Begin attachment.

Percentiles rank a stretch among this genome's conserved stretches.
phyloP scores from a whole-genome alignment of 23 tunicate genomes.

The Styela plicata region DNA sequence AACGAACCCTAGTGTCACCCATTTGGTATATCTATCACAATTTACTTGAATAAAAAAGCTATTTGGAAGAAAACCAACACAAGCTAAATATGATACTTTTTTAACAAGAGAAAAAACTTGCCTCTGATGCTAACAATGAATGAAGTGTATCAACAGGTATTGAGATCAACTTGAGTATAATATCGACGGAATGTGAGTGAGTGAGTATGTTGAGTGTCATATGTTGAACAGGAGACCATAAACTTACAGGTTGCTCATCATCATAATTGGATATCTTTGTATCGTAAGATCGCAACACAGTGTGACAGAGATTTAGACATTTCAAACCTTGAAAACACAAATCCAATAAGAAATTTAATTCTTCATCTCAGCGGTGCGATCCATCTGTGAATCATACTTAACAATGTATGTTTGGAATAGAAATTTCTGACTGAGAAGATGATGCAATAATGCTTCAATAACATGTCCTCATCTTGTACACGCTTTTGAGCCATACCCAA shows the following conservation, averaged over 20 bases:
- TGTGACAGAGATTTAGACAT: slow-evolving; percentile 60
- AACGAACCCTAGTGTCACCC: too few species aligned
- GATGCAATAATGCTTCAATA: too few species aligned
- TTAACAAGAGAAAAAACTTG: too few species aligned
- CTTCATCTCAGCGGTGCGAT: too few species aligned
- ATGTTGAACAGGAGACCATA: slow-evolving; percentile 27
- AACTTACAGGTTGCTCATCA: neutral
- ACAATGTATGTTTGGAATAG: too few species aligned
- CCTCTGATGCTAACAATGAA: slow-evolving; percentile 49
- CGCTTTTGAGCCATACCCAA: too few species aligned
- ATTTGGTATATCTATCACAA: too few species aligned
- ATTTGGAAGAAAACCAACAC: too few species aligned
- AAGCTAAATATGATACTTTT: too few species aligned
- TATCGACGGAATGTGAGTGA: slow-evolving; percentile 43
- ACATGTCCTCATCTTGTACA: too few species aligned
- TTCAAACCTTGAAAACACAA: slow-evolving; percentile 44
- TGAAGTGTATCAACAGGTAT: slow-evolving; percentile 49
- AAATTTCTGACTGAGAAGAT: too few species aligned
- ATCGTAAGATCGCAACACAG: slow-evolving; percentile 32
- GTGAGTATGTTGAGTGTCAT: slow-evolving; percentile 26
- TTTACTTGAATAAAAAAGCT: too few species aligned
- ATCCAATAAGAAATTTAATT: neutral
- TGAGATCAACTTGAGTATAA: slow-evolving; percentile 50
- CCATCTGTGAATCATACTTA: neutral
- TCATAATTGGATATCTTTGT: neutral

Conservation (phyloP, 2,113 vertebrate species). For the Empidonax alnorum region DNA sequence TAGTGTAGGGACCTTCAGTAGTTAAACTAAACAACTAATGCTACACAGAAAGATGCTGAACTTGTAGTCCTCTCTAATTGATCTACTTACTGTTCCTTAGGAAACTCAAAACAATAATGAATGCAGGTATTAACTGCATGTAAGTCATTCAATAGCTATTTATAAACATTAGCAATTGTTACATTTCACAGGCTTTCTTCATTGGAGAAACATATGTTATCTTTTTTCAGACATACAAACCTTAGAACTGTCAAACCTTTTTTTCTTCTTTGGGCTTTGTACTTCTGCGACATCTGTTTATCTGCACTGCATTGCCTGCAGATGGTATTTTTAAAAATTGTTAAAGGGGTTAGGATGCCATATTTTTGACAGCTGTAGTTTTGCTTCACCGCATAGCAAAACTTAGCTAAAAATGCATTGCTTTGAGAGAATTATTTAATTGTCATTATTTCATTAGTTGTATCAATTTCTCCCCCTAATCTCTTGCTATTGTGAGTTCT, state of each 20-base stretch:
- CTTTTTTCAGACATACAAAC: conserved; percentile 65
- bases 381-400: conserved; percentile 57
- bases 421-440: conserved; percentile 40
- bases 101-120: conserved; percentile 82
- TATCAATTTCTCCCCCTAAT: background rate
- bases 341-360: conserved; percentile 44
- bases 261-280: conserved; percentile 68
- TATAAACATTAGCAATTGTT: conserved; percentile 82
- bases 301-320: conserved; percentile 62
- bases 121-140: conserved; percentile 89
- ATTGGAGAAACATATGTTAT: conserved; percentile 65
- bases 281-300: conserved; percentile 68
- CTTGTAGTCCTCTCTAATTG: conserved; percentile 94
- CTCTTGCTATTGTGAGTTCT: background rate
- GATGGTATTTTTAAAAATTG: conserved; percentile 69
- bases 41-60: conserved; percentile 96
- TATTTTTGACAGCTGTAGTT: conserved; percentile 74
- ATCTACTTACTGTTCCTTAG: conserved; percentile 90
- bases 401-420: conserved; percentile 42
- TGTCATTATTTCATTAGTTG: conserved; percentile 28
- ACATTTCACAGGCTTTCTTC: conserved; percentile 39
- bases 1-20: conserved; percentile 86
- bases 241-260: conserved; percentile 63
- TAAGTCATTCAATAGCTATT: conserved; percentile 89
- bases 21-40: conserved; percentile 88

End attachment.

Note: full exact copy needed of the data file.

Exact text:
Percentiles rank a stretch among this genome's conserved stretches.
phyloP scores from a whole-genome alignment of 23 tunicate genomes.

The Styela plicata region DNA sequence AACGAACCCTAGTGTCACCCATTTGGTATATCTATCACAATTTACTTGAATAAAAAAGCTATTTGGAAGAAAACCAACACAAGCTAAATATGATACTTTTTTAACAAGAGAAAAAACTTGCCTCTGATGCTAACAATGAATGAAGTGTATCAACAGGTATTGAGATCAACTTGAGTATAATATCGACGGAATGTGAGTGAGTGAGTATGTTGAGTGTCATATGTTGAACAGGAGACCATAAACTTACAGGTTGCTCATCATCATAATTGGATATCTTTGTATCGTAAGATCGCAACACAGTGTGACAGAGATTTAGACATTTCAAACCTTGAAAACACAAATCCAATAAGAAATTTAATTCTTCATCTCAGCGGTGCGATCCATCTGTGAATCATACTTAACAATGTATGTTTGGAATAGAAATTTCTGACTGAGAAGATGATGCAATAATGCTTCAATAACATGTCCTCATCTTGTACACGCTTTTGAGCCATACCCAA shows the following conservation, averaged over 20 bases:
- TGTGACAGAGATTTAGACAT: slow-evolving; percentile 60
- AACGAACCCTAGTGTCACCC: too few species aligned
- GATGCAATAATGCTTCAATA: too few species aligned
- TTAACAAGAGAAAAAACTTG: too few species aligned
- CTTCATCTCAGCGGTGCGAT: too few species aligned
- ATGTTGAACAGGAGACCATA: slow-evolving; percentile 27
- AACTTACAGGTTGCTCATCA: neutral
- ACAATGTATGTTTGGAATAG: too few species aligned
- CCTCTGATGCTAACAATGAA: slow-evolving; percentile 49
- CGCTTTTGAGCCATACCCAA: too few species aligned
- ATTTGGTATATCTATCACAA: too few species aligned
- ATTTGGAAGAAAACCAACAC: too few species aligned
- AAGCTAAATATGATACTTTT: too few species aligned
- TATCGACGGAATGTGAGTGA: slow-evolving; percentile 43
- ACATGTCCTCATCTTGTACA: too few species aligned
- TTCAAACCTTGAAAACACAA: slow-evolving; percentile 44
- TGAAGTGTATCAACAGGTAT: slow-evolving; percentile 49
- AAATTTCTGACTGAGAAGAT: too few species aligned
- ATCGTAAGATCGCAACACAG: slow-evolving; percentile 32
- GTGAGTATGTTGAGTGTCAT: slow-evolving; percentile 26
- TTTACTTGAATAAAAAAGCT: too few species aligned
- ATCCAATAAGAAATTTAATT: neutral
- TGAGATCAACTTGAGTATAA: slow-evolving; percentile 50
- CCATCTGTGAATCATACTTA: neutral
- TCATAATTGGATATCTTTGT: neutral

Conservation (phyloP, 2,113 vertebrate species). For the Empidonax alnorum region DNA sequence TAGTGTAGGGACCTTCAGTAGTTAAACTAAACAACTAATGCTACACAGAAAGATGCTGAACTTGTAGTCCTCTCTAATTGATCTACTTACTGTTCCTTAGGAAACTCAAAACAATAATGAATGCAGGTATTAACTGCATGTAAGTCATTCAATAGCTATTTATAAACATTAGCAATTGTTACATTTCACAGGCTTTCTTCATTGGAGAAACATATGTTATCTTTTTTCAGACATACAAACCTTAGAACTGTCAAACCTTTTTTTCTTCTTTGGGCTTTGTACTTCTGCGACATCTGTTTATCTGCACTGCATTGCCTGCAGATGGTATTTTTAAAAATTGTTAAAGGGGTTAGGATGCCATATTTTTGACAGCTGTAGTTTTGCTTCACCGCATAGCAAAACTTAGCTAAAAATGCATTGCTTTGAGAGAATTATTTAATTGTCATTATTTCATTAGTTGTATCAATTTCTCCCCCTAATCTCTTGCTATTGTGAGTTCT, state of each 20-base stretch:
- CTTTTTTCAGACATACAAAC: conserved; percentile 65
- bases 381-400: conserved; percentile 57
- bases 421-440: conserved; percentile 40
- bases 101-120: conserved; percentile 82
- TATCAATTTCTCCCCCTAAT: background rate
- bases 341-360: conserved; percentile 44
- bases 261-280: conserved; percentile 68
- TATAAACATTAGCAATTGTT: conserved; percentile 82
- bases 301-320: conserved; percentile 62
- bases 121-140: conserved; percentile 89
- ATTGGAGAAACATATGTTAT: conserved; percentile 65
- bases 281-300: conserved; percentile 68
- CTTGTAGTCCTCTCTAATTG: conserved; percentile 94
- CTCTTGCTATTGTGAGTTCT: background rate
- GATGGTATTTTTAAAAATTG: conserved; percentile 69
- bases 41-60: conserved; percentile 96
- TATTTTTGACAGCTGTAGTT: conserved; percentile 74
- ATCTACTTACTGTTCCTTAG: conserved; percentile 90
- bases 401-420: conserved; percentile 42
- TGTCATTATTTCATTAGTTG: conserved; percentile 28
- ACATTTCACAGGCTTTCTTC: conserved; percentile 39
- bases 1-20: conserved; percentile 86
- bases 241-260: conserved; percentile 63
- TAAGTCATTCAATAGCTATT: conserved; percentile 89
- bases 21-40: conserved; percentile 88